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Flowable injection technique: How to avoid air bubbles in composite restorations

Depending on the type of composite and technique used, the number of bubble defects in dental restorations may vary, and there are several factors that cause them. (Image: Kuraray Noritake Dental)

Fri. 12. April 2024


LEGNICA, Poland: A composite restoration should be homogeneous in order to ensure the seal of the filling and its durability. However, air bubbles are a common issue either within the composite layers or on their surface, regardless of the material type, the restoration method and the application area. This article discusses their causes and provides a solution from Kuraray Noritake Dental.

The first cause of air bubble formation is the homogeneity of the material itself. Bubbles can be incorporated in the syringe at the manufacturing stage or during use. By opting for premium products, it is possible to ensure that the highest-quality material is supplied and that the syringe’s structure and design allow for proper operation in order to reduce the formation of air bubbles within the material. Flowable composites, while easy to apply, are sensitive to incorrect application.

CLEARFIL MAJESTY ES Flow composite (Kuraray Noritake Dental) is designed to prevent the formation of air bubbles during dispensing. The special design of the syringe and plunger limits the possibility of the dripping and backflow of the material during or after dispensing. A unique safety feature inside the syringe is its special O-ring construction, which prevents the material from flowing after pressure is released and ensures minimal retraction, thereby preventing the plunger from retracting too much.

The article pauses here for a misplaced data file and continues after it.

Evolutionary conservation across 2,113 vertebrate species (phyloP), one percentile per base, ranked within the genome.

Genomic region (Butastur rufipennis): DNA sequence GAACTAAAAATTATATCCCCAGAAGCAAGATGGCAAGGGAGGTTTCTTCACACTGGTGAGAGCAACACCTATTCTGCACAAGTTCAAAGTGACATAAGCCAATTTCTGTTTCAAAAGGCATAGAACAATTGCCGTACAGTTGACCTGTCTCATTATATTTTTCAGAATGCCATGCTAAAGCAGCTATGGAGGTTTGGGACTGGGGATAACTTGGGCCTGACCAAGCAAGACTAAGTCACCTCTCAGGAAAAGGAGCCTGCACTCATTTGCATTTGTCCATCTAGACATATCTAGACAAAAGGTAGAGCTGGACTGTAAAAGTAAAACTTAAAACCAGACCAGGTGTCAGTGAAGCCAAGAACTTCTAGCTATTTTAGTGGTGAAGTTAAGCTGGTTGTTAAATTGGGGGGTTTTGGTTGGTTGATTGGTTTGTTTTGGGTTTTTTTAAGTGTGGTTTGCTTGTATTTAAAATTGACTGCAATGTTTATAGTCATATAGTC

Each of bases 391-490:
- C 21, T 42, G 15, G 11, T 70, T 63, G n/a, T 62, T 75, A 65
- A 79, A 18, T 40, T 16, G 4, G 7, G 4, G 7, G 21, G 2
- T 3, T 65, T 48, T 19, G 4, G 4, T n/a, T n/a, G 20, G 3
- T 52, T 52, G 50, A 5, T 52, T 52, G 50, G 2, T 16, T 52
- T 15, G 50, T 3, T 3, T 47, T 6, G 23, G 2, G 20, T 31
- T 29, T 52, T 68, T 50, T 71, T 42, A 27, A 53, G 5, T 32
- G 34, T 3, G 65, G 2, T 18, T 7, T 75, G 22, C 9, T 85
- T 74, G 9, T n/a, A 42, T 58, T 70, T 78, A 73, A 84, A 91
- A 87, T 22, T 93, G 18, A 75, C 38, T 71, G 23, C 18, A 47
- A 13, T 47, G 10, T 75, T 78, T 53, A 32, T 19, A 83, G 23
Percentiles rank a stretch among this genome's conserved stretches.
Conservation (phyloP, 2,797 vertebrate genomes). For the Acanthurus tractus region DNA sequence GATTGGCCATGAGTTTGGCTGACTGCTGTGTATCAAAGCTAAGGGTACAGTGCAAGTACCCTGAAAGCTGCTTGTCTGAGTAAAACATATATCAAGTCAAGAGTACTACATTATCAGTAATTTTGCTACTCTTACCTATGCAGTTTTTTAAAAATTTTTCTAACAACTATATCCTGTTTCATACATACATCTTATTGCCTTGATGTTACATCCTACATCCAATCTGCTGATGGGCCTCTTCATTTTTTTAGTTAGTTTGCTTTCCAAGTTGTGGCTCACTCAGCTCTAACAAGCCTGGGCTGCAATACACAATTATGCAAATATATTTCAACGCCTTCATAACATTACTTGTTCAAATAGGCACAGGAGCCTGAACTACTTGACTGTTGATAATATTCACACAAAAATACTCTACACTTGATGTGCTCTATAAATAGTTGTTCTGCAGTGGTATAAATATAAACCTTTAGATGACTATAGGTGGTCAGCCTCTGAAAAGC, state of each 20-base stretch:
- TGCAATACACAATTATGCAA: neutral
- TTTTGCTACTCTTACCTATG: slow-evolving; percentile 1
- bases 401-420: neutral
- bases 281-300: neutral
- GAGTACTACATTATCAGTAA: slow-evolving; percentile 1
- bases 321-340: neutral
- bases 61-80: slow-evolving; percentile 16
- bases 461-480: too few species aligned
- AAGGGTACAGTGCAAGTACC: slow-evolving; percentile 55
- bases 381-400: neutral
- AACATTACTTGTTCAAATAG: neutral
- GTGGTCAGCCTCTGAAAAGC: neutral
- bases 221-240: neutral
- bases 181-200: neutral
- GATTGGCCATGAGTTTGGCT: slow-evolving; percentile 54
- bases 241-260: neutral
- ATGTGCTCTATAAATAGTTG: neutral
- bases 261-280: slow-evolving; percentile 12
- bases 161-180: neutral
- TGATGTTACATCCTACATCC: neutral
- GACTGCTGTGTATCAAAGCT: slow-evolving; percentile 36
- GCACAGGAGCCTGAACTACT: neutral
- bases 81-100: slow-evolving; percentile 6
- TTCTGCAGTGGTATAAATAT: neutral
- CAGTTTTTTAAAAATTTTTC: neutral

Another cause of air bubble formation is the incorporation of air into the syringe by deliberately retracting the plunger. If the practitioner or ancillary staff member has a habit of retracting the plunger after administering the composite, he or she may cause air to enter the syringe. During subsequent use, the air will more than likely appear in the restoration as an air void.

In the flowable injection technique, a silicone index is used in which the material is applied to build up the tooth. The index should fit tightly to the tooth and should not move or be moved during injection. If it does, air bubbles may appear. Pressing and then releasing the index will cause a suctioning effect and pull the composite away from the tooth as well as from the index. To avoid defects, constant pressure on the index should be maintained from the moment the material is injected until polymerisation.

Various modifications of the silicone index can be used to limit its mobility and reduce the risk of uncontrolled pressure on the tooth. One example is an index made on the “Treat one, skip one” model, which provides a high degree of stability and working safety.

Another cause of air in the restoration is the width of the injection hole. If the hole is too small, the index can be moved by the application tip during insertion or application. To avoid this problem, the hole could be widened to allow free insertion and manipulation of the tip during injection. A wider opening also allows any air present to escape during dispensing. However, most important is the use of continuous pressure when applying the material and avoidance of the pulling out and reinsertion of the tip into the index. This could result in a non-uniform composite layer.

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